Lawmaker Says More Regulation Will Bring Down Gas Prices

Democratic lawmaker says price gougers, Middle East tensions causing pain at the pump.

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Americans are struggling with high gas prices and Rep. Joe Courtney says the problem lies in deregulated commodities markets, where speculation has inflated oil prices. The three-term Democrat from Connecticut's Second Congressional District says that regulators need to implement the rules set out in the 2010 Dodd-Frank Wall Street Reform and Consumer Protection Act to alleviate this. He recently spoke with U.S. News about how speculators affect gasoline prices and why it hasn't been stopped. Excerpts:

What is driving up the gas prices?

I think most observers agree that the fear of what may develop in the Middle East is the primary factor, which ties into the way global oil prices are set.

[See a collection of political cartoons on gas prices.]

How are they set?

They're set at these commodities markets where traders are watching world developments like a hawk and clearly there's a belief right now that buying long is a safe bet because events may develop over there that affect supply. It's not tied to actual supply and it's not tied to actual demand.

Is there a remedy for this?

If you look at Dodd-Frank, it was an issue which was explicitly dealt with by Congress and signed into law by the president, which empowered the U.S. Commodity Futures Trading Commission [CFTC] to limit the impact of what's called non-commercial traders.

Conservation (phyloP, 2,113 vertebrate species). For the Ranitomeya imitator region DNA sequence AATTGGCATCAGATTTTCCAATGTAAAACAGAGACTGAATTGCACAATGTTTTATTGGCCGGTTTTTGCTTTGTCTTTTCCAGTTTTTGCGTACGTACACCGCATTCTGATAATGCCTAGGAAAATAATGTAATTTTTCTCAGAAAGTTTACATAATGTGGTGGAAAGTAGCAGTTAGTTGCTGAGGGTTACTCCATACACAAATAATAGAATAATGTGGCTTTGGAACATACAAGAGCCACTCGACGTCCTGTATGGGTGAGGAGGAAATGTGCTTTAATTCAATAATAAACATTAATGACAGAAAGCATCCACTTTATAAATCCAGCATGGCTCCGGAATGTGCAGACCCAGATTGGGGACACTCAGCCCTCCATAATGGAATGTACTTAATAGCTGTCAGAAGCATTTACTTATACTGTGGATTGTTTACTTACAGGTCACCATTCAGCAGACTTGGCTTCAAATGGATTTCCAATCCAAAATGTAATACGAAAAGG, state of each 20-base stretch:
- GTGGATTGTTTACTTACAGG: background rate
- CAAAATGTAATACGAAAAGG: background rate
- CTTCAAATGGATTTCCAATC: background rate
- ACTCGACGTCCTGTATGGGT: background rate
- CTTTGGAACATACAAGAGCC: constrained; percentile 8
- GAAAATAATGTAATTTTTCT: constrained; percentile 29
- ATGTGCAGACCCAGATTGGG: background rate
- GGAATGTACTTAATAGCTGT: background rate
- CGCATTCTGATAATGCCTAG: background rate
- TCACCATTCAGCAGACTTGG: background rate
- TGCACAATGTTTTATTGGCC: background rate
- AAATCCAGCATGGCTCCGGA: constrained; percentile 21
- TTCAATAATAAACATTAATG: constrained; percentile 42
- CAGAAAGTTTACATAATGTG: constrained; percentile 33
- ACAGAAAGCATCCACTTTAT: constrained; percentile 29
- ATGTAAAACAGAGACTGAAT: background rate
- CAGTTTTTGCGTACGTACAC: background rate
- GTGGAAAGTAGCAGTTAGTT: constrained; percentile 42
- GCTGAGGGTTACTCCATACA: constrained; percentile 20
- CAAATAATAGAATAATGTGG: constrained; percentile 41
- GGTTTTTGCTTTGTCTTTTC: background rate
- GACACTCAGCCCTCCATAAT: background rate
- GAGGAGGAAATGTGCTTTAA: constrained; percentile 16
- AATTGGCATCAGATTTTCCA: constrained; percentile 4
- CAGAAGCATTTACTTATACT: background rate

And who are they?

Folks who don't produce, distribute, or take possession of petroleum products. That's been a bone of contention for a lot of people since the markets were deregulated back in the late '90s. There's just been an explosion of folks who are buying positions in these markets that really have no direct connection.

What is an example of legitimate hedging?

Southwest Airlines, a user of fuel, they like to hedge their bets by trying to lock in a price that they can plan on for the next six months. Or a petroleum dealer association.

[Check out U.S. News Debate Club: Is Obama to Blame for High Gas Prices?]

Is there evidence that speculation is inflating prices?

We have a series of credible sources that have identified that the increase is as much as $23 to $30 a barrel. If it's $106 a barrel right now, that translates to a price that's much more inflated than what the actual marginal cost for producing a barrel of oil is. The head of ExxonMobil testified about a year ago in front of the Senate, and he was very blunt about the fact that it was speculative activity which drives that price above those traditional factors of supply and demand.

So what can the CFTC do?

Well, [Dodd-Frank] didn't just give them discretion, it actually mandates position limit rules, [which set limits on investor holdings].

Has the CFTC adopted them?

They did vote in October, it was a 3 to 2 vote. They did impose position limits.

But these haven't been implemented?

They conditioned it on an additional step, which is about a year of data collection, before they would actually go into effect.

What's behind the delay?

Within some quarters, there is a debate about whether or not this is a correct policy. And obviously there were two "no" votes in the commission.

[Read How a War With Iran Would Cause $7 Gas.]

Can expanding domestic production alleviate gas prices?

I'm sort of an all-of-the-above person. And there's been an increase in domestic production, I support that. But the bottom line is, this takes time to have any impact and it all feeds into a global market.

And that's where speculation surfaces again?

We've got to start looking at the rules that those markets operate under.